Humans have been developing computer software for about 65 years now. We’ve come a very long way during that time, and many futurists expect we will see just as much technological advancement in the next 65 years. This amount of change will challenge even the best minds in computer science to keep up.
It can be hard to appreciate just how sophisticated computers have become. But consider this: In 1981, the most sophisticated spacecraft in the world was the U.S. Space Shuttle. The Space Shuttle could launch, orbit the Earth and land without human intervention. The first shuttles were able to accomplish this feat with 104Kb of RAM. Today, you’d be hard-pressed to find anything larger than a wristwatch with only 104Kb of RAM. An average cell phone has more than 2.5 billion bytes of RAM and processes data faster than many of the mainframes used in Mission Control in 1981. It won’t work in the harsh environment of space, but it will do just fine down here on Earth.
However, like the Space Shuttle, a cell phone would be an expensive brick without software. For that reason, reliable and secure software is an essential investment.
Why Software Security?
Until 1975, most programs were written, run and used in the same building. The idea of a computer virus was still science fiction in 1981 when IBM delivered the first PC. Security meant gates and guards, not firewalls and Web filters. During the past 30 years, the explosion in computing required that we change many of our approaches to computer security.
Early efforts at computer security were focused on providing a secure location for the computer. Then the tech community set about building tools that would enhance the security of a particular machine, such as a Web server or an accounting PC. Today, as software becomes more complex, the need for secure software is increasingly critical to software development organizations. That is why (ISC)2 — a certification body that specializes in information security — developed a new certification for software developers, called the Certified Secure Software Lifecycle Professional (CSSLP).
The CSSLP is one way to define a new standard for software development security. (ISC)2 felt the security of software was an important area to investigate. In the course of its research, (ISC)2 found a critical need for specialists in both security and software development and determined that creating a certification program would be the best way to enable widespread adoption of better development security standards.
What the Certification Addresses
When building secure software, it is necessary to address security throughout the life cycle, from concept through maintenance. Although many people might think a security bug is just another kind of coding bug, simply avoiding coding bugs won’t result in secure software. Every year, security flaws arise from incorrect security requirements or design. With more than 14 million software developers worldwide, modern software development organizations must be ready to implement an entire security development life cycle. They also must hire professionals who understand both the principles and practice of secure software development.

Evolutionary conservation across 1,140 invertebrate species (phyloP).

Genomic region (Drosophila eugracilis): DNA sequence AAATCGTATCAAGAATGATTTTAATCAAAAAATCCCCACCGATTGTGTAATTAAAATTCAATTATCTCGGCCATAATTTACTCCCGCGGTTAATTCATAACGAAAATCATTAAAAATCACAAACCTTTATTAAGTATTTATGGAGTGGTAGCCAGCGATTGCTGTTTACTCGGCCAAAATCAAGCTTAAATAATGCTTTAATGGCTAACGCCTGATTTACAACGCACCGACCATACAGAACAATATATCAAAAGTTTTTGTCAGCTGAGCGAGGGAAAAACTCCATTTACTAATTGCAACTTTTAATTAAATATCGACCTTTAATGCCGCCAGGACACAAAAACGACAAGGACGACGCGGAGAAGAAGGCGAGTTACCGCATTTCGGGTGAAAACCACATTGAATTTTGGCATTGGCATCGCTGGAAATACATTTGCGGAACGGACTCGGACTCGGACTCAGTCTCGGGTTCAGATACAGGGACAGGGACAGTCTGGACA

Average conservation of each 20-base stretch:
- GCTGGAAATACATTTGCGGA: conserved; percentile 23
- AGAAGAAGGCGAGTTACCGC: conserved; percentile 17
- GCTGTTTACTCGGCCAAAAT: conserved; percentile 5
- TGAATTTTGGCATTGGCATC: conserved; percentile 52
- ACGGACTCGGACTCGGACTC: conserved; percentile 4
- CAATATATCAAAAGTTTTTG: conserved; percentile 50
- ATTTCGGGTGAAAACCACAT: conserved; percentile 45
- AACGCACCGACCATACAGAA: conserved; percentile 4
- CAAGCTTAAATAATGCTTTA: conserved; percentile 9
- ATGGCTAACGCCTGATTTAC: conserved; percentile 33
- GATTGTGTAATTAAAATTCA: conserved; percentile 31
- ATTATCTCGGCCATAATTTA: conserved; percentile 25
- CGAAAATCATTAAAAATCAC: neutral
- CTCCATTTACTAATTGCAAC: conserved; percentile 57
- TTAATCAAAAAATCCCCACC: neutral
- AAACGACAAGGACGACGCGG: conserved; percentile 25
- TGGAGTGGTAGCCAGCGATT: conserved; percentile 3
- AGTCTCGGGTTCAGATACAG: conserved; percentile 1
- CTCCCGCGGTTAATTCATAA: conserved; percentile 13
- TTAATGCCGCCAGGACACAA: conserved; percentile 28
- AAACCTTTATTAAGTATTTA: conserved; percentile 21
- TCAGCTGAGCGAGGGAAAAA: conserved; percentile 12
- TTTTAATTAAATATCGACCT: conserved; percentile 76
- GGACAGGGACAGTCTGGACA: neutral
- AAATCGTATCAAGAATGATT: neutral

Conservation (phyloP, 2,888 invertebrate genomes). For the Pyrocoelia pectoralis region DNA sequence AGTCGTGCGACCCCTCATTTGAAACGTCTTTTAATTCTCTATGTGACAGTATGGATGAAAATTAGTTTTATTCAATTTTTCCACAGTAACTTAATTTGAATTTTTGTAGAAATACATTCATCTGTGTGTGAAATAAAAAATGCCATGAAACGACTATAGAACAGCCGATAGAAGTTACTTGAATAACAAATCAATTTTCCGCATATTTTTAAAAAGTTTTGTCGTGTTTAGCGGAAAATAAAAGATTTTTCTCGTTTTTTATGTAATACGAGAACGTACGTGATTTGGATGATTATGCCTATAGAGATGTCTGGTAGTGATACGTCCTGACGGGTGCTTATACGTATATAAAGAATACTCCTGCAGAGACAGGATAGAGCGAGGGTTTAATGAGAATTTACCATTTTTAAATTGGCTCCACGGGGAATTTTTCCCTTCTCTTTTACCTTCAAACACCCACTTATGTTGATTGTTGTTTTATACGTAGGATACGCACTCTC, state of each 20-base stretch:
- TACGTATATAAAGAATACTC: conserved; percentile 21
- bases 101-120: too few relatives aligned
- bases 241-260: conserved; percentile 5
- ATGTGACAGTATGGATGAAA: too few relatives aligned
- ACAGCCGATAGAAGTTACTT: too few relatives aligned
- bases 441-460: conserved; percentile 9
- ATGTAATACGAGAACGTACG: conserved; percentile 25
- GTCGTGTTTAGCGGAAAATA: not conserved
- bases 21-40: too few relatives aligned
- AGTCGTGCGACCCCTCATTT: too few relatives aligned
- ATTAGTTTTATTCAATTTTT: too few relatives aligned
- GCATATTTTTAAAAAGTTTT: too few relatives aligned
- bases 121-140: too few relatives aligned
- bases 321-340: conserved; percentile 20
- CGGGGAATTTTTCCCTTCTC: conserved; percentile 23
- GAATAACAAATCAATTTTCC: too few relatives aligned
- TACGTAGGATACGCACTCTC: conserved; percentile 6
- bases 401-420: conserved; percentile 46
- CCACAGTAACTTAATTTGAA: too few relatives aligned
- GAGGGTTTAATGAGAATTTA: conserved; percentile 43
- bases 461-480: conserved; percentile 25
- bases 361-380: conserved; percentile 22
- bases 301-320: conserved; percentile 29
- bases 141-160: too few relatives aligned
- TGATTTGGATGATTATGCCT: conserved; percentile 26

Studies sponsored by (ISC)2 have found that professionals who work every day in the field of software development often walk a fine line between profit and process. They must balance the mandate for high productivity with their professional commitment to producing high-quality systems. Those responsible for security must promote security best practices in organizations that often are driven by conflicting priorities. Upon examination, (ISC)2 concluded that these professionals would benefit professionally and financially from clear standards for secure software development and an industry standard recognition of their skills.
The CSSLP is intended for software life cycle professionals who are responsible for improving the security of software and those responsible for developing secure systems or application software. In providing certification opportunities to developers, (ISC)2 aims to establish a base level of professional skill for individuals who wish to pursue this area as a career path.
In a nutshell, the CSSLP is designed to:
- Establish minimum professional standards for a global audience of software developers.
- Provide a portable method for conveying and verifying professional qualifications.